Friday, April 18, 2003

Covington downtown director resigns



By Cindy Schroeder
The Cincinnati Enquirer

COVINGTON - Northern Kentucky's largest city is looking for someone to oversee downtown revitalization.

Telly McGaha, Covington's downtown renaissance manager since Aug. 6, 2001, has accepted a new job with a nonprofit community development corporation in Baltimore. His last day in Covington was Thursday.

McGaha has administered the $550,000 state grant for renovation of the Odd Fellows Hall at Fifth Street and Scott Boulevard. He also wrote the guidelines for the city's renaissance facade program that's helped about a dozen Madison Avenue businesses make exterior improvements, and he's helped write federal grants for streetscape improvements.

Last week, he organized a "gallery hop'' that placed art in storefronts to promote businesses and the arts community.

"Telly is an incredibly hard worker,'' Covington City Commissioner Craig Bohman said, as city officials accepted McGaha's resignation this week. "

Economic Development Director Ella Frye said she hopes to see the position filled by mid-May, when Covington is scheduled to host an opening reception for a national Main Street conference, a program that is affiliated with Renaissance Kentucky. "We'll go through our normal process of advertising locally, and if there are some national publications that we need to advertise in, we will,'' Frye said. "The Frankfort Main Street office has helped get the word out. We're already received inquiries.''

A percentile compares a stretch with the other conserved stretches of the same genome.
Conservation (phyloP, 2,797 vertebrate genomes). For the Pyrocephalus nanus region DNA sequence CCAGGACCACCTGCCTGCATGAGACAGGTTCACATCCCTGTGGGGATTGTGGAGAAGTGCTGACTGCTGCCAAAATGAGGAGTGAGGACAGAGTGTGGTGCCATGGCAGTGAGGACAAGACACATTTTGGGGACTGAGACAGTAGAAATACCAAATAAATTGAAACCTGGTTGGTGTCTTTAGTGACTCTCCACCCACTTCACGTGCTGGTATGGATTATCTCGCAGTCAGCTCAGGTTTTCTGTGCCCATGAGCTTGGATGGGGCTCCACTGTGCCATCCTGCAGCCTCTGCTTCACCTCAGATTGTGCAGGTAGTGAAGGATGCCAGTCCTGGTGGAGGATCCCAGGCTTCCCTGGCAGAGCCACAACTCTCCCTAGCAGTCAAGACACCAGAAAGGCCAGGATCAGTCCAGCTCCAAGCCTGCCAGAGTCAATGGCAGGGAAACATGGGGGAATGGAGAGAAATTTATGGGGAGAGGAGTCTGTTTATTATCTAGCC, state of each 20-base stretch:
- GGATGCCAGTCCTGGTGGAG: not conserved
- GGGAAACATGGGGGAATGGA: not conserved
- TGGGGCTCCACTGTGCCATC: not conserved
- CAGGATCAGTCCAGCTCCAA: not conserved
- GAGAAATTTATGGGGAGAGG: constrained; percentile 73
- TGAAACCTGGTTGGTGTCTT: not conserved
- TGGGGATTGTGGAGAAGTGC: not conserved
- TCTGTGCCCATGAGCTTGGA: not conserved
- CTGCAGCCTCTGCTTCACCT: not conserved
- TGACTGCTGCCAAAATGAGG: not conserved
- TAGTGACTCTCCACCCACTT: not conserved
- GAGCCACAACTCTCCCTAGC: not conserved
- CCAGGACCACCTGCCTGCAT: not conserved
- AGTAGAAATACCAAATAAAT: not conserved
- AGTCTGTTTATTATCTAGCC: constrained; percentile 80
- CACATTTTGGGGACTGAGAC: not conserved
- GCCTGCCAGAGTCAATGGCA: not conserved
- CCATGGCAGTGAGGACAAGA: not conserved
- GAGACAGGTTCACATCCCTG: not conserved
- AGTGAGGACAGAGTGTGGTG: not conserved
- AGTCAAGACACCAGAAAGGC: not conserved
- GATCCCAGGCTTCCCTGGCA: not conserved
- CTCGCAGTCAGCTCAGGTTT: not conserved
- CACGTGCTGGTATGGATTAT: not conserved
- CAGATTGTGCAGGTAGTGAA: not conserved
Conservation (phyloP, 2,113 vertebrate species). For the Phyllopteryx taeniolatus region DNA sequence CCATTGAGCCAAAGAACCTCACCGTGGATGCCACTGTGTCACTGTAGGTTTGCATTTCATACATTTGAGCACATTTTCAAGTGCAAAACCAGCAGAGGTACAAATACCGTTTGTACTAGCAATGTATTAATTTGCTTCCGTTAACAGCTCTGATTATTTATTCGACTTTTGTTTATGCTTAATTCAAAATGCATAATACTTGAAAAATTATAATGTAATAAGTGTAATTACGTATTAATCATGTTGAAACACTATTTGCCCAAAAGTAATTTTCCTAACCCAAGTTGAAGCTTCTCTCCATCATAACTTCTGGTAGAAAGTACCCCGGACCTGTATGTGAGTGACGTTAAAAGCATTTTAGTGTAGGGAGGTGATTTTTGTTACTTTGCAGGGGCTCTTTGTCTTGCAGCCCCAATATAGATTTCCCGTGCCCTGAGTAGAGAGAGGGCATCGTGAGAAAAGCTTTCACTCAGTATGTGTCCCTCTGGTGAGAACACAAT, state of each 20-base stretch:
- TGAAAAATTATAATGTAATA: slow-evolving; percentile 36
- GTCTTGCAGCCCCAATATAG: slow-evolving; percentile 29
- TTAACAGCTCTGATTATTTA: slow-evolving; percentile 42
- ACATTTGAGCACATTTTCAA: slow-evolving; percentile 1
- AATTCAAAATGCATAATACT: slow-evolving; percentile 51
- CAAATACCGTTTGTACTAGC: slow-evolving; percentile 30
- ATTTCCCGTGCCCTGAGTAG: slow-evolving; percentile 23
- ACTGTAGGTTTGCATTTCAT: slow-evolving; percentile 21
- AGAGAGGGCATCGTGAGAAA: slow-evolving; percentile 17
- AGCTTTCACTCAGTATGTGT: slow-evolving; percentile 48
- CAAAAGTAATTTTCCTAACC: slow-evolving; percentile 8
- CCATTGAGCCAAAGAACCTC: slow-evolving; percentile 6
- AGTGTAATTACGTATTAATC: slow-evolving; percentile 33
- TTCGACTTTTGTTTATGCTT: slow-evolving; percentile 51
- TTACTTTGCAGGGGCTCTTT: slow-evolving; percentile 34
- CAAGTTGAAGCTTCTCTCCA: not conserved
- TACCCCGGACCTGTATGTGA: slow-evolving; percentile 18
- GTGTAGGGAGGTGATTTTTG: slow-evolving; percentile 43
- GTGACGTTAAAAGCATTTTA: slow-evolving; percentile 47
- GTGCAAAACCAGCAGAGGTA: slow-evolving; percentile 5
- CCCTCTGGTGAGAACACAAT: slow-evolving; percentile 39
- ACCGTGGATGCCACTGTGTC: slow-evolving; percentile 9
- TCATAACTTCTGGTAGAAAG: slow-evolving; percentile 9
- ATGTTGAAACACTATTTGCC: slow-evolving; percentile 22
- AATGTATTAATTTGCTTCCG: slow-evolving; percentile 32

Gov. Paul Patton created the Renaissance Kentucky program in 1997. Through financial assistance and technical support, the program has helped about 100 cities throughout Kentucky redevelop their downtowns to attract more retail, housing and entertainment opportunities. Participating communities can compete for grants to restore their downtowns as safe, efficient, functional urban cores.

E-mail cschroeder@enquirer.com




TOP STORIES
City plan divvies up arts funding
Skip the flowers; privacy policy keeps patient info under wraps
U.S. EPA tackles Liberty Twp. lead

TRISTATE REACTS TO WAR
Helping soldiers through song
Keeping In Touch
Walk embraces cross, justice
On the Web
Mennonites, students call for aid

IN THE TRISTATE
Violence solutions hashed out
Hustler sign along I-75 to face fine
Seton High graduate serves as head of Sisters of Charity
Deaf woman gets her day in court
Board rebukes AIDS evaluator
House donated to mother, 8 kids
Obituary: Librarian Bessie R. Stone
Ohio Moments
Tristate A.M. Report

ENQUIRER COLUMNISTS
AMOS: Slavery of crime
RADEL: Priest vows to preserve tradition
BRONSON: Missing cash
HOWARD: Some Good News

BUTLER, WARREN, CLERMONT
Tears, smiles recall Kyle
Police appeal for tips in inquiry of fire that killed five students
Teenager indicted in arson at hotel being built in Milford
Warren waits on transfer tax

KENTUCKY
Sodomy case raises questions
Growth attracts another Kroger
2 Louisville bridges over Ohio to cost billions, take 13 years
Hatfield-McCoy feud ends. And the winner is ...
Priest groups supporting archbishop
Fletcher tells court about ex-running mate
Ex-KSU president drops $15M suit against newspaper, UC prof
Patton thinks ethics panel should have delayed report
Covington downtown director resigns
Population stabilizing in Ky. coal regions
Guard unit: Like father, like son